across a fence, and while thus engaged
he recolved the full force of the current
Coroner Henry was notified this after
noon of the affair, but has not been able
to secure further particulars.
GIRLS ARE NEARLY DROWNED
Miss Nelson and Miss Hoska Res
cued hy the Lottcr's Mother.
TACOMA, Wash.. Aug. 2S. (Special.)
Miss Imogene Hoska, daughter of Con
rad L. Hoska, and Miss Nelale Bennett,
rfmiirhtpr nf Nelson Bennett, narrowly es
caped drowning while swimming off
Tanglewood Island, near Sylvan. But for
the presence of mind of Mrs. Hoska and
the assistance of a woman mono, ooin
girls might have drowned. As It was,
thev were taken from the water well-
A week ago. Miss Hoska and Miss Ben
nett started out for a short swim. Mrs.
14 nalcn. nnd a friend strolled off some dis
tance from the camp. They had not gone
far when they were startled oy a ucream
fallowed hv a crv for help. Mrs. HopCa
hurriprf tn the beaeh onlv to find MlSs
Bennett struggling in the water. Miss
Hoska, who was swimming some distance
away, heard her friend's cry and hurried
to hor assistance. Before she arrived,
however. Miss Bennett sank.
Miss Hoska dived and succeeded in. get-
tint- hnM nf Miss Bennett. Tho fright
ened girl caught N her rescuer about tho
neck and both pank from sight, ansa
Hoska came to the surface and called
for holn nnrl her mother secured a boat
and the two exhausted girls were res
cued and taken to the shore ana soon
LABOR DAY PROCLAMATION
Governor Chamberlain Urges Gen
eral Observance of the Day.
SALEM. Or.. Aug. 28. (SpeciaD-Gov-
ernor Chamberlain today Issued the fol
lowing proclamation urging the observ
ance of Labor day In Oregon:
Where, the first Monday In September of
each year has been designated by law as a
legal holiday, to be known as Labor Day,
Now, therefore. I. George E. Chamberlain,
as Governor of the State of Oregon, do make
public proclamation of the fact that Monday,
the 4th day of September, 1605. Is set apart
as a legal holiday for rest from ordinary la-
bore. The present friendly relations between
labor and capital In our splendid common
wealth should be maintained. In order to a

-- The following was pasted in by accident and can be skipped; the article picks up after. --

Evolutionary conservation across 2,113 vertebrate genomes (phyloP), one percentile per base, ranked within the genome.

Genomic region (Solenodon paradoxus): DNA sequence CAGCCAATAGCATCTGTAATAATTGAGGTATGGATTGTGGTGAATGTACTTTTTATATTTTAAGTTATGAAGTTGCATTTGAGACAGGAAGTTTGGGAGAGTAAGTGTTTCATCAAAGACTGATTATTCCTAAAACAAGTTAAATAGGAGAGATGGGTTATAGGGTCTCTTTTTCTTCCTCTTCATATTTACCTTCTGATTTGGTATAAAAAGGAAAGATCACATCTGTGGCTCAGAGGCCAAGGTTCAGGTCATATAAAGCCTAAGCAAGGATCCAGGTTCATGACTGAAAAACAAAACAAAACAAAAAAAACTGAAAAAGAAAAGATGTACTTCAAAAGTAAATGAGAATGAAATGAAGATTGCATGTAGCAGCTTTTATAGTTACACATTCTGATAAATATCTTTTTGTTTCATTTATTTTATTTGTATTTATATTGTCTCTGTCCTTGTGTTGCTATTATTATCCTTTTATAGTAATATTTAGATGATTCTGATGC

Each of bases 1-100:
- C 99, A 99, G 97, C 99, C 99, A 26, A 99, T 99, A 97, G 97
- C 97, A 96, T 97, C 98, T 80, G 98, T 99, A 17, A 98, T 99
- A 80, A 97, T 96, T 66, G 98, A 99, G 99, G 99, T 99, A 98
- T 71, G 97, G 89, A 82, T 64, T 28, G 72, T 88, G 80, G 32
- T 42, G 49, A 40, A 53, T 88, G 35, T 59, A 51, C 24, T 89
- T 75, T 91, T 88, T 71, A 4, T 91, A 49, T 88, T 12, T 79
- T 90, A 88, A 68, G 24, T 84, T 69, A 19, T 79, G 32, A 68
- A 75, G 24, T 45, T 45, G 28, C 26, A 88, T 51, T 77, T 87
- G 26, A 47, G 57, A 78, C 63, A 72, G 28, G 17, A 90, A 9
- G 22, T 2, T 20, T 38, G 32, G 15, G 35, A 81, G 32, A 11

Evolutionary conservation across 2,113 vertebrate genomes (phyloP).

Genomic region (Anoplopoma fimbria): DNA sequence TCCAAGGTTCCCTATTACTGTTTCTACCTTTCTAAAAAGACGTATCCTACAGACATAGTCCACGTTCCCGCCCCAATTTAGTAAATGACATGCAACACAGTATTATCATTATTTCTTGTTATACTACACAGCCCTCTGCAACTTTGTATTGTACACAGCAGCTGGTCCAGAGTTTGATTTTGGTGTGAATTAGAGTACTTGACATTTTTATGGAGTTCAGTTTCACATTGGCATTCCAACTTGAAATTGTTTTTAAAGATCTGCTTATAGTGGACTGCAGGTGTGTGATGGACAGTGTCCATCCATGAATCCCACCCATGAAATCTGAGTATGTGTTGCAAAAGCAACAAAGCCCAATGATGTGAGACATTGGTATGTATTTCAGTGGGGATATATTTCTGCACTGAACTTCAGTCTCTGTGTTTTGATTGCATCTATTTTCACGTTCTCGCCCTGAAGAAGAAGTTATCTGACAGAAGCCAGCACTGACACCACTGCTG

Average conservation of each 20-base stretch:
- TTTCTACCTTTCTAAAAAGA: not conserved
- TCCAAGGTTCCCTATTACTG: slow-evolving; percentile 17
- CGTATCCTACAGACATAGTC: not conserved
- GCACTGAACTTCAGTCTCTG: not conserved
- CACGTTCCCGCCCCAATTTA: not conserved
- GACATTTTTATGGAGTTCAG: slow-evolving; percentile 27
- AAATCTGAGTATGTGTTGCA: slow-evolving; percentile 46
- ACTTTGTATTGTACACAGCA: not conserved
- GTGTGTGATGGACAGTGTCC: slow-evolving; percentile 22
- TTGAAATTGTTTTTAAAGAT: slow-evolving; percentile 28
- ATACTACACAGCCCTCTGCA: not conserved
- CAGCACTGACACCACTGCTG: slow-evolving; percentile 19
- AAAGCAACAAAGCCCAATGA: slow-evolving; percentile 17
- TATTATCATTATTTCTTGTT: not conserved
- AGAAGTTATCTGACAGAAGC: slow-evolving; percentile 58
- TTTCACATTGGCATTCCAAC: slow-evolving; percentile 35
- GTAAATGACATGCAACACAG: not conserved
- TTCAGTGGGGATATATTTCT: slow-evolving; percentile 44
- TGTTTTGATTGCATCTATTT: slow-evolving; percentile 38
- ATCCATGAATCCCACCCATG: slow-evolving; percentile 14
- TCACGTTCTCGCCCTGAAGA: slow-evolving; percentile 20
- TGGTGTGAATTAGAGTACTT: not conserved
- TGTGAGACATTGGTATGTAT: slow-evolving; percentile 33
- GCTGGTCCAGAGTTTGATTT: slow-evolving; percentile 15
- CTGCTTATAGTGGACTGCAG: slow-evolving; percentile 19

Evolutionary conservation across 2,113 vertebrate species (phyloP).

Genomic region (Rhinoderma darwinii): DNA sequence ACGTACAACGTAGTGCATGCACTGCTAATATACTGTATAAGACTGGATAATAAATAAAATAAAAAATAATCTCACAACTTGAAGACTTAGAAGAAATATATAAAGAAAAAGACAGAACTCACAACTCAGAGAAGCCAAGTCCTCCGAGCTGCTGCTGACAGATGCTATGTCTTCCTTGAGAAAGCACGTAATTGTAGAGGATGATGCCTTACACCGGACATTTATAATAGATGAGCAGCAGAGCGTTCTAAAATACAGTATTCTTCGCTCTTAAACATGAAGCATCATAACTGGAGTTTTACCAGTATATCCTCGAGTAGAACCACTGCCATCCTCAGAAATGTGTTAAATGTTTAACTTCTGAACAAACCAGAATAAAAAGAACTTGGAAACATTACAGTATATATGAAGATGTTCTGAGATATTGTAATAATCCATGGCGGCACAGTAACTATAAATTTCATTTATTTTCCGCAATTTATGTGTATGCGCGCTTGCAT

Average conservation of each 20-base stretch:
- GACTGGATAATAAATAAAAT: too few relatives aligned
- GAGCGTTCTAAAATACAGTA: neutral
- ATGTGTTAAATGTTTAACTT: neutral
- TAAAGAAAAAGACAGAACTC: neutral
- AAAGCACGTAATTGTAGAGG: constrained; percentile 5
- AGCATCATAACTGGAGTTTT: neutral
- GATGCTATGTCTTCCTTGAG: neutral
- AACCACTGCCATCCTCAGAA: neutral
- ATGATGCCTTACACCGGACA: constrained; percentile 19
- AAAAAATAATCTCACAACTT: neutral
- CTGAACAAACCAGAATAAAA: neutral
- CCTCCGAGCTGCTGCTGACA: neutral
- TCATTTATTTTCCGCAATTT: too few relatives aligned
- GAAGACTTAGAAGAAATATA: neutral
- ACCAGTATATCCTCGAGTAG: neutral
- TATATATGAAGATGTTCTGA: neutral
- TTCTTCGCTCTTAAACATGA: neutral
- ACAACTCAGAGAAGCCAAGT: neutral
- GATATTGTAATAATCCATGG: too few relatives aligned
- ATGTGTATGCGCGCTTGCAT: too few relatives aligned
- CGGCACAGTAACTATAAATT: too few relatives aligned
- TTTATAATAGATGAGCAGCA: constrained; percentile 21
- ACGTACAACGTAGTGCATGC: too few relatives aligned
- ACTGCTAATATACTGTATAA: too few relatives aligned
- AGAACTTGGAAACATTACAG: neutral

continuance of the prosperity which our people
enjoy. To assist In prolonging that much-de-
elred condition. I earnestly pray that there
may be a general suspension of all business
on the day thus eet apart, and that employer
and employe will meet In social and friendly
Intercourse, thereby coming Into closer toueh
and relationship each with the other and be
coming better acquainted with the Industrial
life and condition of the whole people.
In testimony whereof, I have hereunto set
my hand and cauaod the Great Seal of the
State to be affixed thereto.
Done at the capital. In the City of Salem,
this 28th. day of August. A. D. 1005.
GEO. E. CHAMBER LAIN, Governor.
By tho Governor:
F. X. DUNBAR. Secretary of State.
TRINE'S HEALTH IS IMPROVED
Veteran Trainer Full of Plans for
the Coming Year.
CORVALLIS. Or.. Aug. 28. (Special.)
Physical Dlrectoc-Trine, who has recently
undergone two surgical operations .In a
Portland hospital, has arrived home and
is receiving the congratulations of friends
over what seems to be a complete restora
tlon to health. He is so far recovered
that he is now able to be about, and Is
full of plans for tho coming year in phys
ical training and athletics at Oregon Ag
Though an Invalid at the time. Trine
left the hospital to see the late track
meet at the Exposition in which Eastern
men appeared. It is the opinion of Mr.
Trine that if Smlthson and Williams had
been In condition tho first would have
taken the lOJ-yard dash and Williams the
440. The opinion will be regarded with
much respect throughout Oregon, where
there are many who believe that, as a
developer of speed in men, Mr. Trine Is
without a peer in the West.
ASK FOR FUNDS TO FIGHT FIRE
Washington Commissioners Issuo
Plea to All Interested.
OLYMPIA, Wash., Aug. 28. (Special.)
Rallroadtcompanles, loggers, timber own
ers, mill men and others who are vitally
interested In the preservation of the for
ests of the state, will be asked by tho
State Board of Forestry Commissioners
to contribute funds to carry on the pro
tection work started by the board in
June under the provisions of the forest
Are law of the last Legislature.
All tho available portion of the $7000
appropriated for Are protection will be
exhausted by the first of September and
unless funds come from some source all
deputy state wardens will be called In
and the work abandoned. The board to
day directed the State Forester to pre
pare a letter for mailing to companies,
firms apd persons likely to be interested.
MAKES PLEA FOR A MURDERER
Italian Ambassador Docs Not Want
Planches to Bo Hanged.
OLYMPIA, Wash., Aug. 2S. (Special.)
The Royal Italian Ambassador at Wash
ington. Edmondo Mayor des Planches, has
written a letter to Governor Mead.
strongly urging the commutation of tho
sentence of death recently Imposed in
Tacoma on Franco Pasquaje. an Italian,
who last December shot and killed an
insurance agent named Gray. Pasquale
is sentenced to hang September la.
The Ambassador recently took up the
case with the State Department at Wash
ington. An inquiry Into Pasquale's san
Its was asked. The answer from Tacoma
was that Pasquale was sane, but It was
admitted that he was subject to epUeptio
fits. The Ambassador makes Pasoualc's
epilepsy the ground for commutation of
sentence, maintaining that he was men
tally Irresponsible. The Ambassador con
cedes that Pasquale should remain lm
DOSE FROM POISON BOTTLE
Oakland Young Woman's Mistake
Costs Her Life.
OAKLAND, Cal.. Aug. 2S. After
swallowing a tcaspoonful of deadly
lysol, which she mistook for paregoric.
Mrs. Carmen B. Sullivan, 22 years old.
' died In horrible agony yesterday in
i the arms of her husband, Charles W.
Sullivan, of 631 Forty-sixth street.
"The tragedy occurred in the little home
they had but recently occupied, and